In 2014, the Los Angeles Angels of Anaheim should win more than 78 games, their total from 2013. Nonetheless, they’ll need everything to click if they’re to make the playoffs. Whatever happens, the Angels should be an intriguing, potentially chaotic club.
Photo credit: Joe Camporeale-USA TODAY Sports
(These projections, courtesy of FanGraphs' Team Depth Charts, descend according to wins above replacement. All other stats in this article also come from FanGraphs.)
|Name||Batting Average||On-Base Percentage||Slugging Percentage||Wins Above Replacement|
|Name||Innings Pitched||Fielding Independent Pitching||Wins Above Replacement|
|Dane de la Rosa||35||3.66||0.0|
Here I could type the words "Mike Trout," triple the font size, and call this section a done deal, but that would only be partially right. The Angels actually have other things going for them. Aside from boasting a 10-win player in the outfield, the team possesses Josh Hamilton and Albert Pujols, who’ve each played baseball well as recently as 2012. The former swung a hose last year while the latter suffered a heel injury, but both still project as above-average regulars this season. Between the two of them, the Halos should expect about six wins above replacement, assuming each stays healthy. That result would be a three-win improvement over what Hamilton and Pujols did in 2013.
For that matter, the Angels’ position players should do better overall. At third base, newcomer David Freese should provide about one win over Alberto Callaspo. As for more tenured Angels, Howie Kendrick and Erick Aybar are slated to produce a combined five WAR, nice production from the middle of the diamond. Elsewhere, Hank Conger and Chris Iannetta should make the catcher position about league average, and that has value. Then there’s the 26-year-old Kole Calhoun, who projects to be as valuable as the departed Mark Trumbo.
Three stick out. As with last year, the Halos’ starting rotation is riddled with questions. Can the youngsters--Tyler Skaggs and Hector Santiago--last 175 innings, if not 200? Can they do so while remaining effective? Will Jared Weaver keep getting outs as his fastball dips deeper into the 80s? C.J. Wilson and Garrett Richards should provide some relative stability, but this rotation can crumble under injuries or inconsistency. The squad lacks viable depth, and the farm system is too weak to help.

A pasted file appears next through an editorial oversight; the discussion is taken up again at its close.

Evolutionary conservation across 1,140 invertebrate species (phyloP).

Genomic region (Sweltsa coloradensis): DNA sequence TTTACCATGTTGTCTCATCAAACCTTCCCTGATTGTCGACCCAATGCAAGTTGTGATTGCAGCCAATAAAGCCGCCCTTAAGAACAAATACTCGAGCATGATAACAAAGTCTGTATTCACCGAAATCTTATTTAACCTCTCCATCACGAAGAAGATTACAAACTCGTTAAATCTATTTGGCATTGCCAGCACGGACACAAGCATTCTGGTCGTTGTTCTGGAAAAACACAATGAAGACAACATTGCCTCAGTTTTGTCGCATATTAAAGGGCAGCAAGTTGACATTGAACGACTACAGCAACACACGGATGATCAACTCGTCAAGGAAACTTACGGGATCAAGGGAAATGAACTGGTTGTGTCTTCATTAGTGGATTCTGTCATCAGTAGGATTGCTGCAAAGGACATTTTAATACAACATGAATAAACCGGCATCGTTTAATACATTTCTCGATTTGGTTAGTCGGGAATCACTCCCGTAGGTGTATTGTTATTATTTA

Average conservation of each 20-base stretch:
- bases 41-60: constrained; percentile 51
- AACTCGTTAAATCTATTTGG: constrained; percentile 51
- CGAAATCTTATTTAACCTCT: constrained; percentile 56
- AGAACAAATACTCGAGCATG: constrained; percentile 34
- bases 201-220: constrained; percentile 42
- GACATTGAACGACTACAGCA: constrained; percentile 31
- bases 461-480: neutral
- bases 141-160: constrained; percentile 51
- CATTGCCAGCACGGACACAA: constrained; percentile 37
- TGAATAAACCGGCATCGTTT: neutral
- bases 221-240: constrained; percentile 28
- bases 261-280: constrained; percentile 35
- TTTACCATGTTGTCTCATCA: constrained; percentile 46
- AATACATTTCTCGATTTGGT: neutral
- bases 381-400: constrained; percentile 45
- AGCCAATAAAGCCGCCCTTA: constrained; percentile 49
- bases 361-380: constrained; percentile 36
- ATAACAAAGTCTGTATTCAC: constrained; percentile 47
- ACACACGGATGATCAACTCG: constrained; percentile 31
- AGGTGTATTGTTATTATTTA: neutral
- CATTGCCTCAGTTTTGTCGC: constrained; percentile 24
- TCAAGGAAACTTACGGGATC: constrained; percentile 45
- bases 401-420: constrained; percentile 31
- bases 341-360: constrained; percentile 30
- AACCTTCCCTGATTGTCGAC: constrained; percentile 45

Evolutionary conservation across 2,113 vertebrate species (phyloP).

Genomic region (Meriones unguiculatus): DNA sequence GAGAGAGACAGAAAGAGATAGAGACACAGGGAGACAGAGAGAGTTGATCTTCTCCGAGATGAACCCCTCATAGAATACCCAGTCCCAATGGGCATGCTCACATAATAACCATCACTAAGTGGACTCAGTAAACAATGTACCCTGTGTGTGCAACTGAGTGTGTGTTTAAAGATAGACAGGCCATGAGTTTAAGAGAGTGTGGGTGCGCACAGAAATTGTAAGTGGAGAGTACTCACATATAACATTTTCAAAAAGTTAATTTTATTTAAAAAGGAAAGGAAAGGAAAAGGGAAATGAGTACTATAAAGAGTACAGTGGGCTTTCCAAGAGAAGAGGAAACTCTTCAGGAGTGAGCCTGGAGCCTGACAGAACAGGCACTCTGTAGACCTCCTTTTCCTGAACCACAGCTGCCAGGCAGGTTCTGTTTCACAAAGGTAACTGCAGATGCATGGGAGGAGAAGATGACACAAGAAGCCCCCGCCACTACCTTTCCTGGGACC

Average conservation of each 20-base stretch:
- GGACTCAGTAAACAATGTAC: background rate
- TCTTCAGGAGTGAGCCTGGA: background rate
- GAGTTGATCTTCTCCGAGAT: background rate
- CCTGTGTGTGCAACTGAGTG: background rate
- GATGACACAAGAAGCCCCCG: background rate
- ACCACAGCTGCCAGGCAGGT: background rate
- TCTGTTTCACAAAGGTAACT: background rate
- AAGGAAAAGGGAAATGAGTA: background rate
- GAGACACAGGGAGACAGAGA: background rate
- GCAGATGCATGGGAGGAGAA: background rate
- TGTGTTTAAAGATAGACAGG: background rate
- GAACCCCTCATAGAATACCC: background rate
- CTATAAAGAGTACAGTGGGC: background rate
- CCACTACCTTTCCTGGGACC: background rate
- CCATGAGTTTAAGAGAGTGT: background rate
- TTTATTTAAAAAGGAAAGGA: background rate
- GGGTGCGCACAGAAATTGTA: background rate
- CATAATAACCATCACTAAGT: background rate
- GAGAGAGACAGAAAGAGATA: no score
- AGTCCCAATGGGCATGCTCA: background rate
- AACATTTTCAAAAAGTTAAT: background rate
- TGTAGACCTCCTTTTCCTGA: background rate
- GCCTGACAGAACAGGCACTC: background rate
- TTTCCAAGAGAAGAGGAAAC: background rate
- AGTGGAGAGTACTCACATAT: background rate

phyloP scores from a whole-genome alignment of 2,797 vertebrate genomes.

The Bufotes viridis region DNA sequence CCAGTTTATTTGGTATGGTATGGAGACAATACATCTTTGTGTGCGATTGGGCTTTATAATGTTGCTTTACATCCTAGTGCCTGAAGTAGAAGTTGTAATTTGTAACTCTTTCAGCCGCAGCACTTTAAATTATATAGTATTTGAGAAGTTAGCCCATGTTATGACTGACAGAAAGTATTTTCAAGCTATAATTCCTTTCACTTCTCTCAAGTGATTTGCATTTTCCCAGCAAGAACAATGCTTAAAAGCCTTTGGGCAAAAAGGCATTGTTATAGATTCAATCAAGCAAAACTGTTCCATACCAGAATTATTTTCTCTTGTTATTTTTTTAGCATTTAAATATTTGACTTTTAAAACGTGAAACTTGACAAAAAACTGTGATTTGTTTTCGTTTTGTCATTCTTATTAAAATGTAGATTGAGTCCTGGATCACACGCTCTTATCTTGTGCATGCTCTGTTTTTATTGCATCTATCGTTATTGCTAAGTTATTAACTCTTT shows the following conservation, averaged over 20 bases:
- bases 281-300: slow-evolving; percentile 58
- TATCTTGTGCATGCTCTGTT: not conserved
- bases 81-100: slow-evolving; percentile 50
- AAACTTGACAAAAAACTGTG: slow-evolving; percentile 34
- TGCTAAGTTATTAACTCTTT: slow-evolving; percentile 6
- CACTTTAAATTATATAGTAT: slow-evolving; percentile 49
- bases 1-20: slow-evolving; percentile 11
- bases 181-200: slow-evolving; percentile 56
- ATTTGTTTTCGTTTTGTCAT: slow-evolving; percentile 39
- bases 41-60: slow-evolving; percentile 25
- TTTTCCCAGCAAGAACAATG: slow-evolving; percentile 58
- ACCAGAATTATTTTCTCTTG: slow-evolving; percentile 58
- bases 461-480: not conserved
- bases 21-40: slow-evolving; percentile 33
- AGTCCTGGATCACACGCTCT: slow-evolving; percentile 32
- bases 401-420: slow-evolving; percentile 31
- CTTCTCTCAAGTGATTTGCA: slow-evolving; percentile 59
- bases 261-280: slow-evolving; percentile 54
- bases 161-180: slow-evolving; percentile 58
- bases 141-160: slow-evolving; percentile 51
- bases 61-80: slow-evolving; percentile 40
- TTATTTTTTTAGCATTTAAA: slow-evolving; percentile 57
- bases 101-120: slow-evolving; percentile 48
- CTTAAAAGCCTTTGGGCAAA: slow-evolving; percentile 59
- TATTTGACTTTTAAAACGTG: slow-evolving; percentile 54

Speaking of viable depth, one struggles to find it on the Angels’ roster. Former prospect Grant Green will back up Kendrick at second base, but the bench is rounded out by J.B. Shuck and the ancient John McDonald, each the essence of a replacement-level player. When not DH’ing, the 41-year-old Raúl Ibañez might spell Pujols at first base or someone else in the outfield, but his value only comes at the plate. Worse yet, his new home park suppresses left-handed power.
Defense might be another bugaboo for the Halos. Besides Trout, they fail to offer an impact defender. Conger, Iannetta, Aybar, Freese, and Calhoun all project as below-average in the field. (In Conger’s defense, some metrics fail to consider his pitch-framing skills.) Their struggles would matter less if they played behind, say, the Detroit Tigers’ rotation, but Weaver & Co. will need them to convert hits into outs.
Photo credit: Joe Camporeale-USA TODAY Sports
This one is easy: Kole Calhoun. Over 222 plate appearances last year, he slashed a healthy .282/.347/.462. It’s a bit suspect that, at the age of 26, Calhoun has never played more than 58 games in a season. But for now, his age should work in his favor, since he’s approaching the traditional peak year(s) for position players. Moreover, he can play left field, right field, and first base, so he’ll enjoy plenty of chances to bat.
This one is between Freese and Weaver, but I’ll go with the former. While Freese is still a fine major-league starter, the red flags are piling up. His defense continues to falter, as does what little value he’s had on the basepaths. Soon to turn 31, he is even losing one of his better skills--power. After smashing 20 homers in 2012, he hit only nine last year, and now he’s moving to a pitcher’s ballpark. Freese established himself as a major-leaguer at the late age of 27, so chances are that St. Louis harvested his best years, leaving the scraps for Los Angeles. At this point, his skill-set screams for a steep decline. The Angels can only hope it doesn't happen soon.
The Los Angeles Angels of Anaheim will win between 84 and 88 games--I’ll pick 86--and finish second or third in the AL West. They will miss the playoffs once again, affirming that there’s really no substitute for young, cost-controlled talent. Sometime before the All-Star Break, Pujols will hit his 500th career home run, a fleeting sparkle in an otherwise disappointing year. Manager Mike Scioscia will once again keep his job through September, though the front office will reevaluate him as soon as the regular season ends.
The best end-of-season news for the Halos? Mike Trout will win his first MVP award.